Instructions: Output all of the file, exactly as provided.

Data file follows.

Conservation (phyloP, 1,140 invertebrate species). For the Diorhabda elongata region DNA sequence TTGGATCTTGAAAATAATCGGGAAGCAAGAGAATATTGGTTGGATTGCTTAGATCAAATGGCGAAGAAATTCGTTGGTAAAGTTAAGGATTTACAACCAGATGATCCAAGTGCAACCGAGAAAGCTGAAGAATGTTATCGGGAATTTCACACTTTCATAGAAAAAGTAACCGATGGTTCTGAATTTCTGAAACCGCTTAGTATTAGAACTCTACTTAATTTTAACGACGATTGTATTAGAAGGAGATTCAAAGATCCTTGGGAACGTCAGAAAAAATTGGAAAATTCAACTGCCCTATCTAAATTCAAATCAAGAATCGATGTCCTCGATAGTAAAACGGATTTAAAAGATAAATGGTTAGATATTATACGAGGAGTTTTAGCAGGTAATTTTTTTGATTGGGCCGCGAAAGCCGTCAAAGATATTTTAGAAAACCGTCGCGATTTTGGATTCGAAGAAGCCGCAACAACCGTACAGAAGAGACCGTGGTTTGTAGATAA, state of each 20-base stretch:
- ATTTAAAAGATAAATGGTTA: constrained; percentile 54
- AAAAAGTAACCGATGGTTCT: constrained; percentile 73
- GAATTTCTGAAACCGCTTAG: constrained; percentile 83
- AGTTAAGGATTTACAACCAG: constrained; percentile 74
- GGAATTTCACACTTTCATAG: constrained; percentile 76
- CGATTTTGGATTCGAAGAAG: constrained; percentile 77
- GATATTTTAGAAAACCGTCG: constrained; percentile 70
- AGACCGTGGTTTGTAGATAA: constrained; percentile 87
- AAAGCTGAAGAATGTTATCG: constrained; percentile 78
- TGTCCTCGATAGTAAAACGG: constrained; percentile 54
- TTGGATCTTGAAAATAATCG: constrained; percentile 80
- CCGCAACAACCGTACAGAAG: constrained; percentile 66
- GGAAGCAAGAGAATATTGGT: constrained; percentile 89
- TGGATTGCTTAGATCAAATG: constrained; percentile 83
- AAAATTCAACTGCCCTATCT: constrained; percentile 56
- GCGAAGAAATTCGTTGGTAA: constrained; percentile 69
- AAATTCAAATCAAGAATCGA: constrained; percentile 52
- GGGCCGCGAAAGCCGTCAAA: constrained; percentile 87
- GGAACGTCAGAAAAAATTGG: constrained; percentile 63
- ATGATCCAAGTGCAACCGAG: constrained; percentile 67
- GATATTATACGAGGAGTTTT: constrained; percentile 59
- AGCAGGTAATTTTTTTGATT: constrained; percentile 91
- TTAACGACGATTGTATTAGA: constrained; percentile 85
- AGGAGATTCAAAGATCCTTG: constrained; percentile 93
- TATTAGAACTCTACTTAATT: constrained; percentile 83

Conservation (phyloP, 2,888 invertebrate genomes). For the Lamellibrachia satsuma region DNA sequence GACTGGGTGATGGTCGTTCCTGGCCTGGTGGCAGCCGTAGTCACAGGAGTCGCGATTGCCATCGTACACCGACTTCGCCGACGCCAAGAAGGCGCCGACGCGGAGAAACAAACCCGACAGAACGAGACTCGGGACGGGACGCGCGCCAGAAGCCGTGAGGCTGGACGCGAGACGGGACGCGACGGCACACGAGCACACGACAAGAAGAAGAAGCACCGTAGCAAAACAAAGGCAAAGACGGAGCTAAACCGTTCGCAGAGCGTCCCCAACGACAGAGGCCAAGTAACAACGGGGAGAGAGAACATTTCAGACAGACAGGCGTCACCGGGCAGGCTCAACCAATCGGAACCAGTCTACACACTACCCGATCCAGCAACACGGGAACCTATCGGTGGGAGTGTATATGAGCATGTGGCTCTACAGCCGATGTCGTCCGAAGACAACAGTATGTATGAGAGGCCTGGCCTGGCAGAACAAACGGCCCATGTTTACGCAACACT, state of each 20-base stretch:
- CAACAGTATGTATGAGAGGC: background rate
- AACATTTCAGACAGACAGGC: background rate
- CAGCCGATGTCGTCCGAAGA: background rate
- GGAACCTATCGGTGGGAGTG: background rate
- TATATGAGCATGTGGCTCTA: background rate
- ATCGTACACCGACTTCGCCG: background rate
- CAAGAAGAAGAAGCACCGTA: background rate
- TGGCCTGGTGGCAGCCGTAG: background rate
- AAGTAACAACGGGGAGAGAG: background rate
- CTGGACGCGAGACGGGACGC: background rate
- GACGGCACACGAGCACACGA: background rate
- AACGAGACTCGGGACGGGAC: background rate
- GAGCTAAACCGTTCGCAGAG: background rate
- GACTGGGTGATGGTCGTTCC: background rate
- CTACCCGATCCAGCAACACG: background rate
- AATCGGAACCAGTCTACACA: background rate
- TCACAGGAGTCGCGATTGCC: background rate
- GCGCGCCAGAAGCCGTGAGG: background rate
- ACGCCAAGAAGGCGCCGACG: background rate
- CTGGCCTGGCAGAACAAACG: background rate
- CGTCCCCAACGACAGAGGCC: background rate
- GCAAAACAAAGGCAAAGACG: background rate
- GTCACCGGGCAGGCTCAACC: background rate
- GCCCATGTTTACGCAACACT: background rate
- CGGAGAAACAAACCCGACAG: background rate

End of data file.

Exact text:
Conservation (phyloP, 1,140 invertebrate species). For the Diorhabda elongata region DNA sequence TTGGATCTTGAAAATAATCGGGAAGCAAGAGAATATTGGTTGGATTGCTTAGATCAAATGGCGAAGAAATTCGTTGGTAAAGTTAAGGATTTACAACCAGATGATCCAAGTGCAACCGAGAAAGCTGAAGAATGTTATCGGGAATTTCACACTTTCATAGAAAAAGTAACCGATGGTTCTGAATTTCTGAAACCGCTTAGTATTAGAACTCTACTTAATTTTAACGACGATTGTATTAGAAGGAGATTCAAAGATCCTTGGGAACGTCAGAAAAAATTGGAAAATTCAACTGCCCTATCTAAATTCAAATCAAGAATCGATGTCCTCGATAGTAAAACGGATTTAAAAGATAAATGGTTAGATATTATACGAGGAGTTTTAGCAGGTAATTTTTTTGATTGGGCCGCGAAAGCCGTCAAAGATATTTTAGAAAACCGTCGCGATTTTGGATTCGAAGAAGCCGCAACAACCGTACAGAAGAGACCGTGGTTTGTAGATAA, state of each 20-base stretch:
- ATTTAAAAGATAAATGGTTA: constrained; percentile 54
- AAAAAGTAACCGATGGTTCT: constrained; percentile 73
- GAATTTCTGAAACCGCTTAG: constrained; percentile 83
- AGTTAAGGATTTACAACCAG: constrained; percentile 74
- GGAATTTCACACTTTCATAG: constrained; percentile 76
- CGATTTTGGATTCGAAGAAG: constrained; percentile 77
- GATATTTTAGAAAACCGTCG: constrained; percentile 70
- AGACCGTGGTTTGTAGATAA: constrained; percentile 87
- AAAGCTGAAGAATGTTATCG: constrained; percentile 78
- TGTCCTCGATAGTAAAACGG: constrained; percentile 54
- TTGGATCTTGAAAATAATCG: constrained; percentile 80
- CCGCAACAACCGTACAGAAG: constrained; percentile 66
- GGAAGCAAGAGAATATTGGT: constrained; percentile 89
- TGGATTGCTTAGATCAAATG: constrained; percentile 83
- AAAATTCAACTGCCCTATCT: constrained; percentile 56
- GCGAAGAAATTCGTTGGTAA: constrained; percentile 69
- AAATTCAAATCAAGAATCGA: constrained; percentile 52
- GGGCCGCGAAAGCCGTCAAA: constrained; percentile 87
- GGAACGTCAGAAAAAATTGG: constrained; percentile 63
- ATGATCCAAGTGCAACCGAG: constrained; percentile 67
- GATATTATACGAGGAGTTTT: constrained; percentile 59
- AGCAGGTAATTTTTTTGATT: constrained; percentile 91
- TTAACGACGATTGTATTAGA: constrained; percentile 85
- AGGAGATTCAAAGATCCTTG: constrained; percentile 93
- TATTAGAACTCTACTTAATT: constrained; percentile 83

Conservation (phyloP, 2,888 invertebrate genomes). For the Lamellibrachia satsuma region DNA sequence GACTGGGTGATGGTCGTTCCTGGCCTGGTGGCAGCCGTAGTCACAGGAGTCGCGATTGCCATCGTACACCGACTTCGCCGACGCCAAGAAGGCGCCGACGCGGAGAAACAAACCCGACAGAACGAGACTCGGGACGGGACGCGCGCCAGAAGCCGTGAGGCTGGACGCGAGACGGGACGCGACGGCACACGAGCACACGACAAGAAGAAGAAGCACCGTAGCAAAACAAAGGCAAAGACGGAGCTAAACCGTTCGCAGAGCGTCCCCAACGACAGAGGCCAAGTAACAACGGGGAGAGAGAACATTTCAGACAGACAGGCGTCACCGGGCAGGCTCAACCAATCGGAACCAGTCTACACACTACCCGATCCAGCAACACGGGAACCTATCGGTGGGAGTGTATATGAGCATGTGGCTCTACAGCCGATGTCGTCCGAAGACAACAGTATGTATGAGAGGCCTGGCCTGGCAGAACAAACGGCCCATGTTTACGCAACACT, state of each 20-base stretch:
- CAACAGTATGTATGAGAGGC: background rate
- AACATTTCAGACAGACAGGC: background rate
- CAGCCGATGTCGTCCGAAGA: background rate
- GGAACCTATCGGTGGGAGTG: background rate
- TATATGAGCATGTGGCTCTA: background rate
- ATCGTACACCGACTTCGCCG: background rate
- CAAGAAGAAGAAGCACCGTA: background rate
- TGGCCTGGTGGCAGCCGTAG: background rate
- AAGTAACAACGGGGAGAGAG: background rate
- CTGGACGCGAGACGGGACGC: background rate
- GACGGCACACGAGCACACGA: background rate
- AACGAGACTCGGGACGGGAC: background rate
- GAGCTAAACCGTTCGCAGAG: background rate
- GACTGGGTGATGGTCGTTCC: background rate
- CTACCCGATCCAGCAACACG: background rate
- AATCGGAACCAGTCTACACA: background rate
- TCACAGGAGTCGCGATTGCC: background rate
- GCGCGCCAGAAGCCGTGAGG: background rate
- ACGCCAAGAAGGCGCCGACG: background rate
- CTGGCCTGGCAGAACAAACG: background rate
- CGTCCCCAACGACAGAGGCC: background rate
- GCAAAACAAAGGCAAAGACG: background rate
- GTCACCGGGCAGGCTCAACC: background rate
- GCCCATGTTTACGCAACACT: background rate
- CGGAGAAACAAACCCGACAG: background rate